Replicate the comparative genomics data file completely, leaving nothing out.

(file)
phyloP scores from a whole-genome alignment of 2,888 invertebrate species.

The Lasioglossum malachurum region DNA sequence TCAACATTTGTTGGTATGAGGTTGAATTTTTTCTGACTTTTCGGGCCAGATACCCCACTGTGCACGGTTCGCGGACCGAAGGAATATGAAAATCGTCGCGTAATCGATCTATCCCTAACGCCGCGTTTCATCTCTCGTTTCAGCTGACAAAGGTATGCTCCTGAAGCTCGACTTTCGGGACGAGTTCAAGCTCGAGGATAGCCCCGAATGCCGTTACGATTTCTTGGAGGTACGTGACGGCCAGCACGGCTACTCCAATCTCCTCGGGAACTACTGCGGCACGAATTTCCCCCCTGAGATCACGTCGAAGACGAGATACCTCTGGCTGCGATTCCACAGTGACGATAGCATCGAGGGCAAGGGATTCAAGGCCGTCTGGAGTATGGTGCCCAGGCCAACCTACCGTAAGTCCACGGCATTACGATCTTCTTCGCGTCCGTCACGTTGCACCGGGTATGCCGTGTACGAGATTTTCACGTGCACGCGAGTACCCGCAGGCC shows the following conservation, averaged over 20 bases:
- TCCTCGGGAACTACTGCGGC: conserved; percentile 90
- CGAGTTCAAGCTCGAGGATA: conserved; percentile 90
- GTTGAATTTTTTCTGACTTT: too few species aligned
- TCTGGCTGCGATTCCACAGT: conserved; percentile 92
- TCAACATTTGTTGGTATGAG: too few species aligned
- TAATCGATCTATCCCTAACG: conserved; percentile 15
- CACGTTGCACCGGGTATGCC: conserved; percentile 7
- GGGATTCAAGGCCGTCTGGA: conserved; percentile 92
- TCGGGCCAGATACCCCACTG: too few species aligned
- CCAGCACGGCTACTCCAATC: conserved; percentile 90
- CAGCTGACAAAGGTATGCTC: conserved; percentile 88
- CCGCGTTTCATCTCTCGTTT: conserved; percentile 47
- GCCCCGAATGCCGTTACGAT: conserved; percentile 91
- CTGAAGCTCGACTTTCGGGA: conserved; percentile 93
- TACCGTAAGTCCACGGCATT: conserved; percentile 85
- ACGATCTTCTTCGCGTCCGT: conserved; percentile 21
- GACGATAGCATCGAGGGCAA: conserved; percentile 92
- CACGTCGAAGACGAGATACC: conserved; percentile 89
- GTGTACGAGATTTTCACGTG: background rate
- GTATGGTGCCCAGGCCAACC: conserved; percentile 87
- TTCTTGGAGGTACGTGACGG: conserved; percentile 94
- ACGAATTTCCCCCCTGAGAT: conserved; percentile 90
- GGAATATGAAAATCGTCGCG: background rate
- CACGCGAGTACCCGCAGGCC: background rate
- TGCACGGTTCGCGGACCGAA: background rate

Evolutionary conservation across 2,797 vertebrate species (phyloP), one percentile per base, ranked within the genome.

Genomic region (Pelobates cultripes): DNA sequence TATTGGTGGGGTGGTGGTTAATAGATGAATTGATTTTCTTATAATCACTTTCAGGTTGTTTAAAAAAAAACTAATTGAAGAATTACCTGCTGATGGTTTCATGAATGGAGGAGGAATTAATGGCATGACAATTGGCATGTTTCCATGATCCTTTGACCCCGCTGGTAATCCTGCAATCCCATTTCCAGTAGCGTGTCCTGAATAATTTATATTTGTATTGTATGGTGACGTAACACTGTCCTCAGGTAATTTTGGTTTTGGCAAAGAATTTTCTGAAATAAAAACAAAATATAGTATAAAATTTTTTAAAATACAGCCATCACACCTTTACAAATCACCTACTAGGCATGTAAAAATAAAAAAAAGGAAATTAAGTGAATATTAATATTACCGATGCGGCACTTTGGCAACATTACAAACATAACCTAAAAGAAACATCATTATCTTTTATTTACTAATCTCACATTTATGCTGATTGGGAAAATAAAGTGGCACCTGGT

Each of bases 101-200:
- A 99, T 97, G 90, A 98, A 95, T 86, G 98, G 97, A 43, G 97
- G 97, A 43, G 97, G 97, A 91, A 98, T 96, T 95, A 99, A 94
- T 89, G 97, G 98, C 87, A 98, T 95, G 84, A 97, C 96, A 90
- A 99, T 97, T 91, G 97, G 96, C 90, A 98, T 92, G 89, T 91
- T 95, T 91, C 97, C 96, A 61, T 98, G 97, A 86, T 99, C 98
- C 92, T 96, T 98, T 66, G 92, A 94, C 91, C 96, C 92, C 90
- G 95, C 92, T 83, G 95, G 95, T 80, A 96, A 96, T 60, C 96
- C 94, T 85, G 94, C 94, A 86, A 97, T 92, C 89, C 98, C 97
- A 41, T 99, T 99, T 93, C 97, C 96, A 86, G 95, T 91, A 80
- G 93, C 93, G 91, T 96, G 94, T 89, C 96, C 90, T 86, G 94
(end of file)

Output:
phyloP scores from a whole-genome alignment of 2,888 invertebrate species.

The Lasioglossum malachurum region DNA sequence TCAACATTTGTTGGTATGAGGTTGAATTTTTTCTGACTTTTCGGGCCAGATACCCCACTGTGCACGGTTCGCGGACCGAAGGAATATGAAAATCGTCGCGTAATCGATCTATCCCTAACGCCGCGTTTCATCTCTCGTTTCAGCTGACAAAGGTATGCTCCTGAAGCTCGACTTTCGGGACGAGTTCAAGCTCGAGGATAGCCCCGAATGCCGTTACGATTTCTTGGAGGTACGTGACGGCCAGCACGGCTACTCCAATCTCCTCGGGAACTACTGCGGCACGAATTTCCCCCCTGAGATCACGTCGAAGACGAGATACCTCTGGCTGCGATTCCACAGTGACGATAGCATCGAGGGCAAGGGATTCAAGGCCGTCTGGAGTATGGTGCCCAGGCCAACCTACCGTAAGTCCACGGCATTACGATCTTCTTCGCGTCCGTCACGTTGCACCGGGTATGCCGTGTACGAGATTTTCACGTGCACGCGAGTACCCGCAGGCC shows the following conservation, averaged over 20 bases:
- TCCTCGGGAACTACTGCGGC: conserved; percentile 90
- CGAGTTCAAGCTCGAGGATA: conserved; percentile 90
- GTTGAATTTTTTCTGACTTT: too few species aligned
- TCTGGCTGCGATTCCACAGT: conserved; percentile 92
- TCAACATTTGTTGGTATGAG: too few species aligned
- TAATCGATCTATCCCTAACG: conserved; percentile 15
- CACGTTGCACCGGGTATGCC: conserved; percentile 7
- GGGATTCAAGGCCGTCTGGA: conserved; percentile 92
- TCGGGCCAGATACCCCACTG: too few species aligned
- CCAGCACGGCTACTCCAATC: conserved; percentile 90
- CAGCTGACAAAGGTATGCTC: conserved; percentile 88
- CCGCGTTTCATCTCTCGTTT: conserved; percentile 47
- GCCCCGAATGCCGTTACGAT: conserved; percentile 91
- CTGAAGCTCGACTTTCGGGA: conserved; percentile 93
- TACCGTAAGTCCACGGCATT: conserved; percentile 85
- ACGATCTTCTTCGCGTCCGT: conserved; percentile 21
- GACGATAGCATCGAGGGCAA: conserved; percentile 92
- CACGTCGAAGACGAGATACC: conserved; percentile 89
- GTGTACGAGATTTTCACGTG: background rate
- GTATGGTGCCCAGGCCAACC: conserved; percentile 87
- TTCTTGGAGGTACGTGACGG: conserved; percentile 94
- ACGAATTTCCCCCCTGAGAT: conserved; percentile 90
- GGAATATGAAAATCGTCGCG: background rate
- CACGCGAGTACCCGCAGGCC: background rate
- TGCACGGTTCGCGGACCGAA: background rate

Evolutionary conservation across 2,797 vertebrate species (phyloP), one percentile per base, ranked within the genome.

Genomic region (Pelobates cultripes): DNA sequence TATTGGTGGGGTGGTGGTTAATAGATGAATTGATTTTCTTATAATCACTTTCAGGTTGTTTAAAAAAAAACTAATTGAAGAATTACCTGCTGATGGTTTCATGAATGGAGGAGGAATTAATGGCATGACAATTGGCATGTTTCCATGATCCTTTGACCCCGCTGGTAATCCTGCAATCCCATTTCCAGTAGCGTGTCCTGAATAATTTATATTTGTATTGTATGGTGACGTAACACTGTCCTCAGGTAATTTTGGTTTTGGCAAAGAATTTTCTGAAATAAAAACAAAATATAGTATAAAATTTTTTAAAATACAGCCATCACACCTTTACAAATCACCTACTAGGCATGTAAAAATAAAAAAAAGGAAATTAAGTGAATATTAATATTACCGATGCGGCACTTTGGCAACATTACAAACATAACCTAAAAGAAACATCATTATCTTTTATTTACTAATCTCACATTTATGCTGATTGGGAAAATAAAGTGGCACCTGGT

Each of bases 101-200:
- A 99, T 97, G 90, A 98, A 95, T 86, G 98, G 97, A 43, G 97
- G 97, A 43, G 97, G 97, A 91, A 98, T 96, T 95, A 99, A 94
- T 89, G 97, G 98, C 87, A 98, T 95, G 84, A 97, C 96, A 90
- A 99, T 97, T 91, G 97, G 96, C 90, A 98, T 92, G 89, T 91
- T 95, T 91, C 97, C 96, A 61, T 98, G 97, A 86, T 99, C 98
- C 92, T 96, T 98, T 66, G 92, A 94, C 91, C 96, C 92, C 90
- G 95, C 92, T 83, G 95, G 95, T 80, A 96, A 96, T 60, C 96
- C 94, T 85, G 94, C 94, A 86, A 97, T 92, C 89, C 98, C 97
- A 41, T 99, T 99, T 93, C 97, C 96, A 86, G 95, T 91, A 80
- G 93, C 93, G 91, T 96, G 94, T 89, C 96, C 90, T 86, G 94